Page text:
| 0 comments ] Posted by: [ Veerendher GP ]

If you think algae is just that green grime that dirties up your pool, think again: it’s also a surprisingly viable source for biofuel. The LiveFuels Alliance, funded by LiveFuels Inc based in Menlo Park, CA, is tapping into the oil producing potential of algae with an ambitious initiative to replace millions of gallons of fossil fuels with algae-based biocrude by 2010.

While several companies like Algae BioFuels and Greenfuels and Solix Biofuels are working on algae cultivation research for biofuel, the LiveFuels Alliance differs in that it is a national initiative. Lead by Sandia National Laboratories, a U.S. Department of Energy National Laboratory, the collaborative will sponsor dozens of labs and hundreds of scientists within the next three years making it the largest endeavor focused on commercial biocrude from algae.

The current research builds off of a U.S. Department of Energy funded study that ran from 1978-1996. Through the National Renewable Energy Laboratory (NREL), the 18-year-long ‘Aquatic Species Program’ focused on high-oil algae cultivation for biodiesel. At the time the program was canceled, algae was competing against low oil prices. However, surging oil prices and advances in biotech over the past decade have refueled the algae biocrude race. LiveFuels aims to infuse U.S.-based research and refine the processes to increase algae oil production at competitive prices.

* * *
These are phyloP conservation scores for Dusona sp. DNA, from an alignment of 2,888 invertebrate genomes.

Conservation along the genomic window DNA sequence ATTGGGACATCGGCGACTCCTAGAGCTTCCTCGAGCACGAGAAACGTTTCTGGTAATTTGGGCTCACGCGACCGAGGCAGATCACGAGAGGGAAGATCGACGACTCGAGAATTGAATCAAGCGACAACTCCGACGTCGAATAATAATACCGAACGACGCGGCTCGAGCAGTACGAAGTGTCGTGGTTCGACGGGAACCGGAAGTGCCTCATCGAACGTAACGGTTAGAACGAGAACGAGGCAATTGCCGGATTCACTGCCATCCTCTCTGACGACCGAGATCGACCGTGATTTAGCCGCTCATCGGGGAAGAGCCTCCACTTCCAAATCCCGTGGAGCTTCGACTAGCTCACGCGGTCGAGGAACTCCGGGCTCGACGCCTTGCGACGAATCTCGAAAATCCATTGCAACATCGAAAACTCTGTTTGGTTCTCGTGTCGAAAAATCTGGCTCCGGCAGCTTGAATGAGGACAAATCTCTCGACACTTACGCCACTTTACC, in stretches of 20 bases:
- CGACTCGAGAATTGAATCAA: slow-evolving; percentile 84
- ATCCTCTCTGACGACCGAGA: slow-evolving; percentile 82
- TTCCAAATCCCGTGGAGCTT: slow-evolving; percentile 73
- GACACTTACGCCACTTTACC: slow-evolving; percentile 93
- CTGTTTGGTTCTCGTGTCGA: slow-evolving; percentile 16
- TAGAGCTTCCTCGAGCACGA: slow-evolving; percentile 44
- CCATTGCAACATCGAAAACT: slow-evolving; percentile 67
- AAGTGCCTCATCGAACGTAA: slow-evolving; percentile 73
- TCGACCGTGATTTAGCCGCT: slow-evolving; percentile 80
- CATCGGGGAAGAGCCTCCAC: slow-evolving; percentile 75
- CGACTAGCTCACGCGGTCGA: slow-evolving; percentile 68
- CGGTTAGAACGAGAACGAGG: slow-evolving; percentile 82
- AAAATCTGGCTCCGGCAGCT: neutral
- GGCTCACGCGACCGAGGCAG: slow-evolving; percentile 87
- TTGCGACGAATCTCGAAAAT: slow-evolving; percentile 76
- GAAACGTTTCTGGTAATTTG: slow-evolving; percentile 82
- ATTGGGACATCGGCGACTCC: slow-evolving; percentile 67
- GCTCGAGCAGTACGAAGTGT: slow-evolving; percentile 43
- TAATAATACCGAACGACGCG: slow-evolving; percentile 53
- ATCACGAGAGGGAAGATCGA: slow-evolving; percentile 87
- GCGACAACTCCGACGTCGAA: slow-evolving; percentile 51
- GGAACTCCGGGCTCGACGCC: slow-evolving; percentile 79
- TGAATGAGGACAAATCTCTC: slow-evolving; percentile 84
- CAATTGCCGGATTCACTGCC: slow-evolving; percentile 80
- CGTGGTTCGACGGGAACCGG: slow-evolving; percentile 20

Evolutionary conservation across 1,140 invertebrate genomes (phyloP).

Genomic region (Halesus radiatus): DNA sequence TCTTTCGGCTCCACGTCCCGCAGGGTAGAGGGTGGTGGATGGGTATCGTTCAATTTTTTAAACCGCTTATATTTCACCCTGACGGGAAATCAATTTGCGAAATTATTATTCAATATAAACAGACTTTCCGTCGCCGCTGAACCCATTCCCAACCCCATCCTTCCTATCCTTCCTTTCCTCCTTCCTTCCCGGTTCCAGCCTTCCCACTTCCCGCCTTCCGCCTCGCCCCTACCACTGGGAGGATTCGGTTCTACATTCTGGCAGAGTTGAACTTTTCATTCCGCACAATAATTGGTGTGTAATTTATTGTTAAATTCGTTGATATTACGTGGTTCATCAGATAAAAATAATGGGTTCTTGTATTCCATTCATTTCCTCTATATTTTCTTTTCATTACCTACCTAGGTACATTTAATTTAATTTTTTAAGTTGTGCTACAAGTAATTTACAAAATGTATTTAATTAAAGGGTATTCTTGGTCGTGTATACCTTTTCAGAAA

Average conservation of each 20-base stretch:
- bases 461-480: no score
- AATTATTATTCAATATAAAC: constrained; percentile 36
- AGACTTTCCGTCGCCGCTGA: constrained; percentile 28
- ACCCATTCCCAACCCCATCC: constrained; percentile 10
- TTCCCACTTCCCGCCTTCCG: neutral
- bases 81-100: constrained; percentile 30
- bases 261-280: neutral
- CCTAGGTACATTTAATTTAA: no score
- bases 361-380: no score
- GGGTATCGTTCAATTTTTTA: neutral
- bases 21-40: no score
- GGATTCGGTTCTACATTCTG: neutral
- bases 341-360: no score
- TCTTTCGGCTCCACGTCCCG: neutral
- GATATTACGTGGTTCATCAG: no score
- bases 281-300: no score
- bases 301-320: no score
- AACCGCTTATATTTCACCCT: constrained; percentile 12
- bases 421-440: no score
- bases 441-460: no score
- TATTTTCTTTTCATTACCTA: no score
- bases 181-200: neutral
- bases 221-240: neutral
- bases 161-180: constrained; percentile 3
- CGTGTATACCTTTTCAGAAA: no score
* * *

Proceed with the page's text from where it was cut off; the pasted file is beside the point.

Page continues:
The scientists involved in the LiveFuels project are focusing on specialized aspects of the algae-to-biocrude process. Some are breeding algae to find the best high-fat strains, others are refining the fat and oil extraction process and others still are developing cost-effective harvesting techniques. The biggest challenge is to make algae biocrude within a fraction of the time that nature’s biomass decomposition occurs and to do it economically, for less than $60 a barrel.

The process of extracting oil from algae is basically the same as other biofuel technology. However, algae doesn’t require prime agricultural land and has a potential yield that far exceeds other renewable sources. For instance, algae yields 10-200% more oil per acre than soy which produces about 117 gallons of oil per acre. Another perk is that under the right conditions algae grows rapidly. It’s also non-toxic, biodegradable and can be grown in fresh, brackish or wastewater.

Theoretically, algae can yield between 1,000 to 20,000 gallons of oil per acre, depending on the specific strain. The potential yield from 20 – 40 million acres of marginal land in the U.S. could produce enough algae to replace imported oil and leave 450 millions acres of current farmland for use as food crops. Turning that potential into a domestically-grown reality is the goal of the LiveFuels Alliance.


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